In contrast, New York County (Manhattan) and Texas' Travis, Harris, and, Dallas Counties (where Austin, Houston, and Dallas are), lost over 25,000 movers combined.
"Housing seems to be the primary reason people move during the pandemic," says Nadia Evangelou, the NAR's senior economist and director of forecasting. A number of the firm's realtors recently said that most buyers are looking for a bigger home or home features that could function as a space to use for remote work, like a basement or den.
Many of the people who moved last year didn't go very far. More than half of those who fled New York settled in New Jersey, and 12% went to Connecticut. Most San Franciscans who relocated moved within 60 miles of their old address.
Video by Helen Zhao
"Many people who might have moved to lower their expenses and gain square footage didn't necessarily want to move too far away from the familiar things, like family and friends," says Gottlieb. "There is a sense that pandemic life isn't permanent, and we will all once again return to our offices and schools. Thus, moving too far away might not make sense."
Evangelou, however, sees a future where Americans are freer to move farther: "We may see an increase of people relocating to areas further from their previous residence later this year. They may also seek for a longer-term change in their life and move out to areas even farther away. Meanwhile, teleworking will likely continue long after the pandemic, even if it's 2 or 3 days a week."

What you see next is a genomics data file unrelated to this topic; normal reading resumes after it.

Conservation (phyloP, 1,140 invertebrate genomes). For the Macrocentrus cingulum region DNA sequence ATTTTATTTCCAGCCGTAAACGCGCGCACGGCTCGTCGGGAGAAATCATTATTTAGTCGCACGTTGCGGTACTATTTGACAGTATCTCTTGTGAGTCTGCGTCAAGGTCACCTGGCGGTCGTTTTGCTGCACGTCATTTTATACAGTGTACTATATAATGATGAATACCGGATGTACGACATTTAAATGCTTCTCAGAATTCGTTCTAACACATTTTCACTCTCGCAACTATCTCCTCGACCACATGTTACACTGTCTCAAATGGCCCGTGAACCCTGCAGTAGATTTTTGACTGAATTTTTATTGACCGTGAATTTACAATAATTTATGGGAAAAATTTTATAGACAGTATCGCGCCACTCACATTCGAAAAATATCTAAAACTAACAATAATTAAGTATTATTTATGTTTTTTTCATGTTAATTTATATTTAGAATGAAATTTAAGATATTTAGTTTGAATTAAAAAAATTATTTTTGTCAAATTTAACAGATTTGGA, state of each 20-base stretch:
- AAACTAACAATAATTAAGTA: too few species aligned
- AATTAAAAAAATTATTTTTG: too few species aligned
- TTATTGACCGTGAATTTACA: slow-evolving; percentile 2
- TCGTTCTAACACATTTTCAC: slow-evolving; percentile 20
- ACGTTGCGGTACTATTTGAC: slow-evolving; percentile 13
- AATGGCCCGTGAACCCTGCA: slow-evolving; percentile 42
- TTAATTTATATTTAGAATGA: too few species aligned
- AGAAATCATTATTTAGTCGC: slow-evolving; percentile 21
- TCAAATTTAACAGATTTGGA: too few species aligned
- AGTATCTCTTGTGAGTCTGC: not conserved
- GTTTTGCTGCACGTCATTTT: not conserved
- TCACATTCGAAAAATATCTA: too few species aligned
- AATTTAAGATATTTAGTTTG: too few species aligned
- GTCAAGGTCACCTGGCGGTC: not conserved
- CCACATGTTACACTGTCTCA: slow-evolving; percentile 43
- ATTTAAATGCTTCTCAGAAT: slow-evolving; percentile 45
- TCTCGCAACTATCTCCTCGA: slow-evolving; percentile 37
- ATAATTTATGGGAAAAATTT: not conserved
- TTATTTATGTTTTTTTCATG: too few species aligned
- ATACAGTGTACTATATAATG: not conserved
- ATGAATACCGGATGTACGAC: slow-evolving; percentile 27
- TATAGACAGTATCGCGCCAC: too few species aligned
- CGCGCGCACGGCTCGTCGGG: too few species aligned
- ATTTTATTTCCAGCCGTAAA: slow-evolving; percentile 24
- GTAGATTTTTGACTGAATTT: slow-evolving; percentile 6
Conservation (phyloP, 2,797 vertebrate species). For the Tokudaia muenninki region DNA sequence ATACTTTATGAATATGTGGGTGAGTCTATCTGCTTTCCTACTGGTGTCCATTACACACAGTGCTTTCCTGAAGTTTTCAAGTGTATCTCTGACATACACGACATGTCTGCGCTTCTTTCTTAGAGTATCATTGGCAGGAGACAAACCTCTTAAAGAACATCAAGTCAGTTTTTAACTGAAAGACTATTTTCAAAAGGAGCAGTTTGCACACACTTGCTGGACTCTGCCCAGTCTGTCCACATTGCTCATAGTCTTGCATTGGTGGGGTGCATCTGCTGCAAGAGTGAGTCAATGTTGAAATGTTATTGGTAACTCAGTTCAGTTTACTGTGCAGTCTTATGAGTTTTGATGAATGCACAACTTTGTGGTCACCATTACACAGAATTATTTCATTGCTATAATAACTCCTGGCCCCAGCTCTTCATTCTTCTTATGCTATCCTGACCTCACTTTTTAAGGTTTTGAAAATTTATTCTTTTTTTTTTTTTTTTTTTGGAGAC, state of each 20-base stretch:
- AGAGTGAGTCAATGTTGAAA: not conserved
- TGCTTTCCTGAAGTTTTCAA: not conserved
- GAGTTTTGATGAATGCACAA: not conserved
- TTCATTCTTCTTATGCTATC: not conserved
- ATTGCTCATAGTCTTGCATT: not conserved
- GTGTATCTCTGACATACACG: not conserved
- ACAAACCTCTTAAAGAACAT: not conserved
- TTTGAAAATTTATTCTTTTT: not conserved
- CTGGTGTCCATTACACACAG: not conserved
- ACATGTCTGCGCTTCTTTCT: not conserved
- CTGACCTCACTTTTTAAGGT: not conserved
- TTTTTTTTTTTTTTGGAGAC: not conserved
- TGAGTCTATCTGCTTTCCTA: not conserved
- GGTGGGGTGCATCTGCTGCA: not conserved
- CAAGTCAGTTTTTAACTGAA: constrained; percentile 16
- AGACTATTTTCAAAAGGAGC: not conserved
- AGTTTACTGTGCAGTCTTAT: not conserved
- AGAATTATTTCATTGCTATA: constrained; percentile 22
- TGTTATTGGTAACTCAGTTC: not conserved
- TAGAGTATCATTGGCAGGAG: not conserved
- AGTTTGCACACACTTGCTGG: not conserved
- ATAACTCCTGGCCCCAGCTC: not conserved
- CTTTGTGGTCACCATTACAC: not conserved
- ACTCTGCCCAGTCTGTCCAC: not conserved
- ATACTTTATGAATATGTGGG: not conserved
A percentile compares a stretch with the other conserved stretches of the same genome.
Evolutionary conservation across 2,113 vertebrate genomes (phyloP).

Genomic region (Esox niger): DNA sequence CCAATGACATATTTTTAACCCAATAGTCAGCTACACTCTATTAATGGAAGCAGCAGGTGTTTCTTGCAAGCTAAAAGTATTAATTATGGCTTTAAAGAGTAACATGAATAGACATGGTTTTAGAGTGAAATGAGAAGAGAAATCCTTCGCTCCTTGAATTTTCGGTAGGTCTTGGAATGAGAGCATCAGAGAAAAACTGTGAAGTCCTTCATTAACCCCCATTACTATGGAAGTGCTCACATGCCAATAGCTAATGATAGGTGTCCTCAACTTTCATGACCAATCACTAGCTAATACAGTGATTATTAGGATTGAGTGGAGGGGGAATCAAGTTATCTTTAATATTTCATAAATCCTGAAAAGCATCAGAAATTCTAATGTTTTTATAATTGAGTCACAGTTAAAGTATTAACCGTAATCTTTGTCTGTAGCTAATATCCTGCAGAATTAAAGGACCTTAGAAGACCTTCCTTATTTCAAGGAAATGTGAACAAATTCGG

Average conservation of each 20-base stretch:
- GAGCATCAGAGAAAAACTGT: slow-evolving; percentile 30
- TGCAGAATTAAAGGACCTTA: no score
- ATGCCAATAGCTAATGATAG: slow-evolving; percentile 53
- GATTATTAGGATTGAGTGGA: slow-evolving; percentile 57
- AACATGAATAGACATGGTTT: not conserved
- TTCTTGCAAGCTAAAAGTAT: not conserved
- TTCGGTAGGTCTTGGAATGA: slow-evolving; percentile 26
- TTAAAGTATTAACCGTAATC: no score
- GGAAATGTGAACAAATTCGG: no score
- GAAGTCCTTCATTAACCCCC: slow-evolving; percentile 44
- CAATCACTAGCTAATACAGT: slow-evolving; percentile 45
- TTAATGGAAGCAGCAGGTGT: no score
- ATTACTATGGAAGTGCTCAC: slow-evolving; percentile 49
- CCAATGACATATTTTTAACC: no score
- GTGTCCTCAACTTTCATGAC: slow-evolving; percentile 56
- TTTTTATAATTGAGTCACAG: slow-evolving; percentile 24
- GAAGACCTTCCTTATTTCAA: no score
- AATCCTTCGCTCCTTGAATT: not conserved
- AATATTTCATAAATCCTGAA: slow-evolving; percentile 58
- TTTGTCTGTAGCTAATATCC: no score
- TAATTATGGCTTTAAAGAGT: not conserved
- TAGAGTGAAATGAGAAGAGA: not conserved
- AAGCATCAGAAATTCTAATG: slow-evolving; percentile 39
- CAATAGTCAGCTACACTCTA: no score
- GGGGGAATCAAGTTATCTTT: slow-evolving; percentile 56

The 8.93 million Americans who moved at the beginning of the pandemic is an increase of about 94,000 people who relocated than during the same period in 2019. And there seems to be no slowing down: A third of adults polled in a recent Redfin survey said they would consider moving if they could work remotely indefinitely.
The Atlas research supports that. "The pattern [in 2021] will be similar to what we saw in the past year," Barry Schellenberg, the president of Atlas, told CNN Business, explaining that similar migration patterns will continue into at least the first 6 months is the year. "People will be moving away from coastal areas where there is a higher cost of living and going to places like Idaho, Arizona, Texas, Tennessee."
If you're saving up for a home, take a measured approach, experts say. Determine how much you need for a down payment and stash away a bit of money at a time until you get there. While a bigger place in the suburbs can sound appealing, it's smart to consider the full picture.
Find out if you can still work from home or if you'll need to land a new job when you move. And since different cities have difficult cultures, it makes sense to rent for a short time first, to see if your lifestyle matches with your new city.
"Moving is expensive, whether or not there is a pandemic," Gottlieb says. "There are friction costs with buying and selling real estate, and it's tough to put a price tag on the headache of packing up a home and then unpacking again. At any point, I advise people to make sure they are moving for the right reasons, and that they fully understand all the costs."
More from Grow: